According to Fortune Business Insight, a market research company, the global home fitness equipment market is valued to be at US$10.2 billion in 2020. It is forecasted to reach a market size of US$14.7 billion in 2028, growing at a CAGR of 4.6% from 2021 to 2028.
Its direct competitors offer connected fitness products, and its indirect competitors include traditional gyms and physical fitness classes. According to researchandmarkets.com, the global health and fitness club market revenue is projected to be approximately US$96.6 billion in 2024, growing at a CAGR of 7.70% from 2020 to 2024.
Another market research company, NPD Group, reported that health and fitness equipment in the United States (US) saw a spike in demand, with its revenue increasing by more than two-fold to US$2.3 billion as consumers switch to home workouts.
However, traditional gyms and fitness classes are taking a hit in terms of revenue due to the closure of gyms. In fact, many gyms are closing down for good, and an example of that would be Flywheel (who owned chains of spinning studios and is a top competitor for SoulCycle) filing for bankruptcy in late 2020.
Since its FY17, Peloton has been witnessing healthy growth with the annual topline expanding from US$218.6 million in FY17 to US$1,825.9 million in FY20, growing at a CAGR of 102.9%.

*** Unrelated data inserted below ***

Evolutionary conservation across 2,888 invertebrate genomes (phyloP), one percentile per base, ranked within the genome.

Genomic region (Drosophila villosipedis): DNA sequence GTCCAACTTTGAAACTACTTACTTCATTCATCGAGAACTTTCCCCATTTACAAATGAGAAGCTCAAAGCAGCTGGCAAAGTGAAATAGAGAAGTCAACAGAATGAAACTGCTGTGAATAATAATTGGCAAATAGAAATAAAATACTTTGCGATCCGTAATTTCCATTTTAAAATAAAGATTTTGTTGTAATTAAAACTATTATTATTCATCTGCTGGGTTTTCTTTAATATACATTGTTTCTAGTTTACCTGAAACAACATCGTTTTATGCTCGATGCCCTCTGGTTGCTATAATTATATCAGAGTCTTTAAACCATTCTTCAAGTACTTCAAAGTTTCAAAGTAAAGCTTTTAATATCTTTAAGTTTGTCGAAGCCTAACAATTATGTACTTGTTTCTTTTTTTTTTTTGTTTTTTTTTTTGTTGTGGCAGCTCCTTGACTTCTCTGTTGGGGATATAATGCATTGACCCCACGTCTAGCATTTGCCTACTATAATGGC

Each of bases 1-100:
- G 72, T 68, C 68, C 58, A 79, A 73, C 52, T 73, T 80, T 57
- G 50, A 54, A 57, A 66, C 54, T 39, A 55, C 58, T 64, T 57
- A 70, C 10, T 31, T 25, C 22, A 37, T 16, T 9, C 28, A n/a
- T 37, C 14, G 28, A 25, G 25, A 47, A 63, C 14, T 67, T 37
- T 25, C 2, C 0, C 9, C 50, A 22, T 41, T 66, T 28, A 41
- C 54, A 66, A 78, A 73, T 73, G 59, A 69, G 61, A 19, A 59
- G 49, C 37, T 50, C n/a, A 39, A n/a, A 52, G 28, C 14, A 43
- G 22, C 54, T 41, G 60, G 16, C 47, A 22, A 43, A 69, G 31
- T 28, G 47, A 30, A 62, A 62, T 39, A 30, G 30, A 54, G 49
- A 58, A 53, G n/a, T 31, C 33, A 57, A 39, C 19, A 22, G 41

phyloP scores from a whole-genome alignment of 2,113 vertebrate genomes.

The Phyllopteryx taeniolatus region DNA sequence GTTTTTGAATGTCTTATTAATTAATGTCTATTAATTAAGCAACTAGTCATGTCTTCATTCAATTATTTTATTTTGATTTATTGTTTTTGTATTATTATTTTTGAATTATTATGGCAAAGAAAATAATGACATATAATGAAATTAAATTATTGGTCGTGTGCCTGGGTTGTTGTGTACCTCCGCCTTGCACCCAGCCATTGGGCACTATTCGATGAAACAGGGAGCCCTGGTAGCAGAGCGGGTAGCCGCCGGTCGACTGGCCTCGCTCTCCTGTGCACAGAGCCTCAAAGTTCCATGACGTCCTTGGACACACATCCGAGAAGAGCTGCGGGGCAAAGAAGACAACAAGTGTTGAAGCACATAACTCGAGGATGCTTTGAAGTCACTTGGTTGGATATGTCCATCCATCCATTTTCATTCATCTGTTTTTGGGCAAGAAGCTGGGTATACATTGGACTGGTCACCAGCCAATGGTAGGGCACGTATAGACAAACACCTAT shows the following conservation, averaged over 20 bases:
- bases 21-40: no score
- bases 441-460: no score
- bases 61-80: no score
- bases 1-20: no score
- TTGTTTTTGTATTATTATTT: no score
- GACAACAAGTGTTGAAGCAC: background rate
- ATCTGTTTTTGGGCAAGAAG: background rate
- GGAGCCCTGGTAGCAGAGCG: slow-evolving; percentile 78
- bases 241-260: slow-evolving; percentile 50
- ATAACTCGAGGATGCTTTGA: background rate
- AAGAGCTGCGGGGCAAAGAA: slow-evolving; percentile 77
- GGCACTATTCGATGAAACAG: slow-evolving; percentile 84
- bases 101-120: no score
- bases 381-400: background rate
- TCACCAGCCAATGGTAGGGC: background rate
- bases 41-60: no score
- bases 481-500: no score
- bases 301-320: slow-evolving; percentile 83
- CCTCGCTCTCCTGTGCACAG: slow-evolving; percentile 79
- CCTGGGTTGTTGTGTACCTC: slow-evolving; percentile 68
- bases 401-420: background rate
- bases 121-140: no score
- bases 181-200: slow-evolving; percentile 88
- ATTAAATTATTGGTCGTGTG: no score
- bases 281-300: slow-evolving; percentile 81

In 3QFY21, revenue further grew at an impressive 141.0% YoY due to the changing consumer’s preference over the recent years coupled with the pandemic restrictions which further fuelled the demand for high tech home fitness equipment. As gyms were closed, consumers sought alternatives to keep them active. Peloton greatly benefitted from the lockdown measures starting from 4QFY20, growing at more than 100.0% YoY over the subsequent quarters.
Peloton is expected to continue to capitalise on the tailwinds of the pandemic restrictions for the current and following year. In the 3QFY21 earnings call, the management is optimistic that the 4QFY21 bike unit sales will triple that of 4QFY19 and growth will likely persist further in 4QFY21.
Peloton’s products face seasonal demand, with its gross margins hovering around 40.0% to 45.0%. However, Peloton faced supply chain bottlenecks which drove its gross margins down from 1QFY21 till present. This was primarily impacted by the West Coast port delays in the US that impaired Peloton’s upstream supply, resulting in delays in receiving the hardware from overseas manufacturers and thus slower delivery windows to the consumers. To prevent any customer cancellation, Peloton expedited shipping costs to improve delivery times, clearing off its backlog of orders.
Additionally, there was a price reduction of US$350.0 in their bike products from US$2,245.0 to US$1,895.0 to attract more customers, which also caused the gross margins to dip.
Nonetheless, I believe that the decline in gross margins is temporary as they have since increased their manufacturing capabilities through means such as acquiring Precor (will be elaborated in Thesis 3), as well as plans to build their first US factory in Ohio scheduled to open in 2023.
Peloton liquidity ratios are relatively sturdy, consistently maintaining higher than the Electronic And Other Electrical Equipment And Components (except computer equipment) industry average since the start of 1QFY20 to present. Initially, Peloton did not efficiently utilise its current assets, as seen by the high liquidity ratios in 1QFY20. Its 1QFY20 liquidity ratios were more than two times the industry average due to holding too much cash, which accounted for 78.7% of its current assets.